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UK Looking at ‘Tougher’ Laws to Boost MI5 in Response to Russia Report

CC0 / / MI5 Headquarters
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The highly-anticipated report on alleged Russian interference has dealt loosely with evidence and was partly based on testimony by discredited experts. Nevertheless, it may be used by the UK government to give more rights to domestic counter-intelligence agents.

The UK government is looking at ways to tighten up security laws, including by introducing a new registry of foreign agents, in response to the UK Parliament’s Russia report.

Transport Secretary Grant Shapps told BBC Breakfast on Wednesday that they are considering “tougher” laws which may emulate “what the US and Australia do with regards to foreign agents’ activity by requiring people to register”.

The Foreign Agents Registration Act (FARA), adopted by the United States in 1938, forces anyone acting on behalf of a foreign government other than accredited diplomats to register with the Department of Justice and report about their activities in the country. Though initially focused on political propagandists, it was amended in 1966 to reflect an increased focus on economic lobbying.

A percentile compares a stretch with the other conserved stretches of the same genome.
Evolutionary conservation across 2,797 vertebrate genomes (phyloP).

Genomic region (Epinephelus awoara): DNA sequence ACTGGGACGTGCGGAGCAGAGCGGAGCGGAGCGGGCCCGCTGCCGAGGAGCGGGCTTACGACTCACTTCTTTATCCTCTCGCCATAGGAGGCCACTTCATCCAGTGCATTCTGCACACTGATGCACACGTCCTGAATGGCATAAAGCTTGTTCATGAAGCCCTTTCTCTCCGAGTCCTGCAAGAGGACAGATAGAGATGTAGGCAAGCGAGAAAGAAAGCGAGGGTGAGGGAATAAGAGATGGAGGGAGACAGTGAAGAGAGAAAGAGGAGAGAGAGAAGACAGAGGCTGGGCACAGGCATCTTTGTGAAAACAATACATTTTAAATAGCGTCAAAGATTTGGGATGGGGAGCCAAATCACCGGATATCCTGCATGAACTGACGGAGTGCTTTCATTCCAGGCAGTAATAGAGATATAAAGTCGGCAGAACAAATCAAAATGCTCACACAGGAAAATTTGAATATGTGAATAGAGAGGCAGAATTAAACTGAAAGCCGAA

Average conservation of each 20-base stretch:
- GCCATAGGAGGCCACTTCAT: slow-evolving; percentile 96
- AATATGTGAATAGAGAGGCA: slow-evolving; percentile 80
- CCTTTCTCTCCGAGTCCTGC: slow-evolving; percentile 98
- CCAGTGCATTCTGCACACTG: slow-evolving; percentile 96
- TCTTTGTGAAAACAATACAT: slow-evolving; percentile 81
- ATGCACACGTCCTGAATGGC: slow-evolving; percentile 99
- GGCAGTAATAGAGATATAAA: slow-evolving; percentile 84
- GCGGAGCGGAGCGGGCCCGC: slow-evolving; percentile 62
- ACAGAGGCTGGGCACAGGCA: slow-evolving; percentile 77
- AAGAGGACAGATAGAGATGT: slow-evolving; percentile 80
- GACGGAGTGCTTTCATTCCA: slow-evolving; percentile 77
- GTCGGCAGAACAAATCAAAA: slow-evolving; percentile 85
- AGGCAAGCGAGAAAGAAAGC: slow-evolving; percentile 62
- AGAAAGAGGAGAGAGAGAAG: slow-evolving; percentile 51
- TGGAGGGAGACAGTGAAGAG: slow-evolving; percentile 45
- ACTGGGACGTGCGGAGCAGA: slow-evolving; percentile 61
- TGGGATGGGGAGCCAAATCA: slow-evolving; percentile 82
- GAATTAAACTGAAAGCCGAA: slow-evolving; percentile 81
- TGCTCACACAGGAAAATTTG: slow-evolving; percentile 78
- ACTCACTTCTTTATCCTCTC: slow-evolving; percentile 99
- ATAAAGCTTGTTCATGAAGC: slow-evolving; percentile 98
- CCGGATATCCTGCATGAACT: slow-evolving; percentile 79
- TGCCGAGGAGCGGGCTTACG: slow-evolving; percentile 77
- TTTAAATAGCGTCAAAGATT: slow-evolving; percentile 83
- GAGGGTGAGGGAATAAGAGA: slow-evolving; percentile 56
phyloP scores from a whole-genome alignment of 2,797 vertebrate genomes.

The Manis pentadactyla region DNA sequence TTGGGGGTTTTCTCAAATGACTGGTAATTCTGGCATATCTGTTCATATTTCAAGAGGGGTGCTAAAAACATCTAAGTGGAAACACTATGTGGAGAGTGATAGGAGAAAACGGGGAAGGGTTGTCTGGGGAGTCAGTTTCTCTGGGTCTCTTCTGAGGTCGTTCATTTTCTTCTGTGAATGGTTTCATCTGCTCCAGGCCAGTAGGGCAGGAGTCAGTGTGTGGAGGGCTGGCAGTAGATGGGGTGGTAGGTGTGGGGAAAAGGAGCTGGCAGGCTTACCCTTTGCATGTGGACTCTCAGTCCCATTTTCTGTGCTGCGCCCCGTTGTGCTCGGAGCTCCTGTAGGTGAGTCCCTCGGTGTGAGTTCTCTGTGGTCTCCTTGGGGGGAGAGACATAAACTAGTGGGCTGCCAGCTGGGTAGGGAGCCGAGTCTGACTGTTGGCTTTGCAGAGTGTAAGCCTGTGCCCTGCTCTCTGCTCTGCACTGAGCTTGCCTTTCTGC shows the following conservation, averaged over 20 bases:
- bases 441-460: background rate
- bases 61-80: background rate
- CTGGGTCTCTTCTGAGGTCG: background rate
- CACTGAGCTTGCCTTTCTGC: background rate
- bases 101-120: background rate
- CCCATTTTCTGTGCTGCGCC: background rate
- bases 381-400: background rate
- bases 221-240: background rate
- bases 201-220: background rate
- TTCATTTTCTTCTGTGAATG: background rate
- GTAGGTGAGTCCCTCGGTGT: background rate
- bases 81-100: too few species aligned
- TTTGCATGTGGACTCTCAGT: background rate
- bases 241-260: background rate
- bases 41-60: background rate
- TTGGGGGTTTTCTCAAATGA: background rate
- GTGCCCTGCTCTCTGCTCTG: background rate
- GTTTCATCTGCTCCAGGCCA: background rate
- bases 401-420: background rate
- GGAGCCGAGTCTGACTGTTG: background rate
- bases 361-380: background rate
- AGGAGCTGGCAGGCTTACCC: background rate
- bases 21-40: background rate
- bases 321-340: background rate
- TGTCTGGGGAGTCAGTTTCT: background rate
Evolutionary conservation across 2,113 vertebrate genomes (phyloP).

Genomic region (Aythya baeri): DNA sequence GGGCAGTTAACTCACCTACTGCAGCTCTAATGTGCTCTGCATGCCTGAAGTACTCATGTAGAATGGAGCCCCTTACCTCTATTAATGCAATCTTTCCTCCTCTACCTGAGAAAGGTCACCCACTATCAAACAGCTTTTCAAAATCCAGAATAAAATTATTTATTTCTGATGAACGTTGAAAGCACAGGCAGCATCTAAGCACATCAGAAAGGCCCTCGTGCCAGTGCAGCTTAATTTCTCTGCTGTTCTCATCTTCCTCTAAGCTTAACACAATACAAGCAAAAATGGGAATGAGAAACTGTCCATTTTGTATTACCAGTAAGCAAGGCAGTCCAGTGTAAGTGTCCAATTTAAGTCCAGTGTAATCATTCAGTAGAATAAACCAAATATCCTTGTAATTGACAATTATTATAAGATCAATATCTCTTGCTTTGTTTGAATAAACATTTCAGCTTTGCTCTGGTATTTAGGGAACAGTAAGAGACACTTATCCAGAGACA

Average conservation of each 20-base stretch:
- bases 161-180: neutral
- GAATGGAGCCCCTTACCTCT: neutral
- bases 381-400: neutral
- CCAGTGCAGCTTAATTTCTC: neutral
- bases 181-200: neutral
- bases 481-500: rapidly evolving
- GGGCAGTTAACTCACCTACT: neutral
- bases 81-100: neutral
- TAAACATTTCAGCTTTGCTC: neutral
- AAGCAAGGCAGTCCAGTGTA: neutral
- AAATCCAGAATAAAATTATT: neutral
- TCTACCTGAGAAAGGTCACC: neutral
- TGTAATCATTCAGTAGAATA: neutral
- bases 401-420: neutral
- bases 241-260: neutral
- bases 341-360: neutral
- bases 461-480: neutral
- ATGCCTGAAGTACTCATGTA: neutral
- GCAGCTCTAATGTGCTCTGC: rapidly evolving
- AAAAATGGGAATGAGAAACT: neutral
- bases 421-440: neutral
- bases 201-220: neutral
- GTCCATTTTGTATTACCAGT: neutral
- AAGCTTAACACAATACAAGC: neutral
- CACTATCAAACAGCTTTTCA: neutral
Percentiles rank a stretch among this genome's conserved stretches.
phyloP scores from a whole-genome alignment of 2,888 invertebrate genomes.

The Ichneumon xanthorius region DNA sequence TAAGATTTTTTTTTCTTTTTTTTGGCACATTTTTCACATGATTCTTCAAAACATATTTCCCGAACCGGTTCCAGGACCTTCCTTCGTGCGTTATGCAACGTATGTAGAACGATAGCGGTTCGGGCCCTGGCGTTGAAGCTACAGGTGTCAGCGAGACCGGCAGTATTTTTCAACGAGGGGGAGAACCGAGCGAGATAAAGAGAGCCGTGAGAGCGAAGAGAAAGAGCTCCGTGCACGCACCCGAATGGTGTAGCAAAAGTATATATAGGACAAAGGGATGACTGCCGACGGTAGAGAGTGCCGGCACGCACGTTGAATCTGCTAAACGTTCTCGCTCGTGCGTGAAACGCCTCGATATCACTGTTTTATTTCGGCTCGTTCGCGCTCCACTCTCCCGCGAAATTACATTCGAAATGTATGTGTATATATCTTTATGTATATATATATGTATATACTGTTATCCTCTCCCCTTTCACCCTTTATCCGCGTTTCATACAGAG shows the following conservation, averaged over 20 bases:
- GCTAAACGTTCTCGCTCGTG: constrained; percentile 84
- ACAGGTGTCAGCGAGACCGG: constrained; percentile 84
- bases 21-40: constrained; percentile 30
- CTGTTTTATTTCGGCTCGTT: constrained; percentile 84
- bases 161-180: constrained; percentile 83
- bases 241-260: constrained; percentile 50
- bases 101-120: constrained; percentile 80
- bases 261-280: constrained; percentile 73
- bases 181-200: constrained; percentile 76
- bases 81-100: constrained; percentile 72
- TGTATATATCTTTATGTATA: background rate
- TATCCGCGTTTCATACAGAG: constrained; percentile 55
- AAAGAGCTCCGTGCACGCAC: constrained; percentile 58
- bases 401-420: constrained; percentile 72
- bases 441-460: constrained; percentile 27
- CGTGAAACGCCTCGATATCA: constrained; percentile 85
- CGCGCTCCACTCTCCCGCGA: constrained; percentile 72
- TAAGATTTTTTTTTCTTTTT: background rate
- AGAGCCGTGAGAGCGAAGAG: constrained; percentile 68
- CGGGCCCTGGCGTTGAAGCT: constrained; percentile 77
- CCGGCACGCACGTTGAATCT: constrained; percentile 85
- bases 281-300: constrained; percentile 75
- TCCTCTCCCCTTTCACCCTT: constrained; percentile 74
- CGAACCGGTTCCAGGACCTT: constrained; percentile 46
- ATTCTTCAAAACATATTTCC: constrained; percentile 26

A law similar to that act was proposed by the UK Parliament’s intelligence and security committee this week. The lawmakers argued that the UK does not have “equivalent legislation” to the FARA and warned that foreign agents may safely operate in the country without being prosecuted unless they are caught acquiring government secrets.

The BBC's Chris Mason reported that the new law under consideration could make it explicitly illegal to be a spy in the UK. He also said, however, that there were currently “no firm proposals” at Downing Street.

The recommendation was set out in the committee’s long-awaited report about alleged Russian meddling in British politics. The report stated that Russia’s cyber capabilities are a "matter of grave concern" while the government was “playing catch-up” and needed to take “immediate action”.

The MPs accused successive UK governments of turning a blind eye on possible Russian efforts to interfere in Britain’s political system, including in the 2016 Brexit referendum and the 2014 vote on Scottish independence.

The report notably provided no evidence of Russia’s meddling and included comments from speakers like Christopher Steele, the author of the discredited Trump-Russia dossier, and William Browder, the US businessman who is wanted in Russia on charges of fraud and money laundering.

The report was immediately shot down as “Russophobic” by Moscow. “Russia has never interfered in electoral process in any country, the United States, the United Kingdom and other nations,” Kremlin spokesman Dmitry Peskov said on Tuesday. “We do not do it and we will not tolerate foreign nations’ attempts to meddle in our political affairs.”

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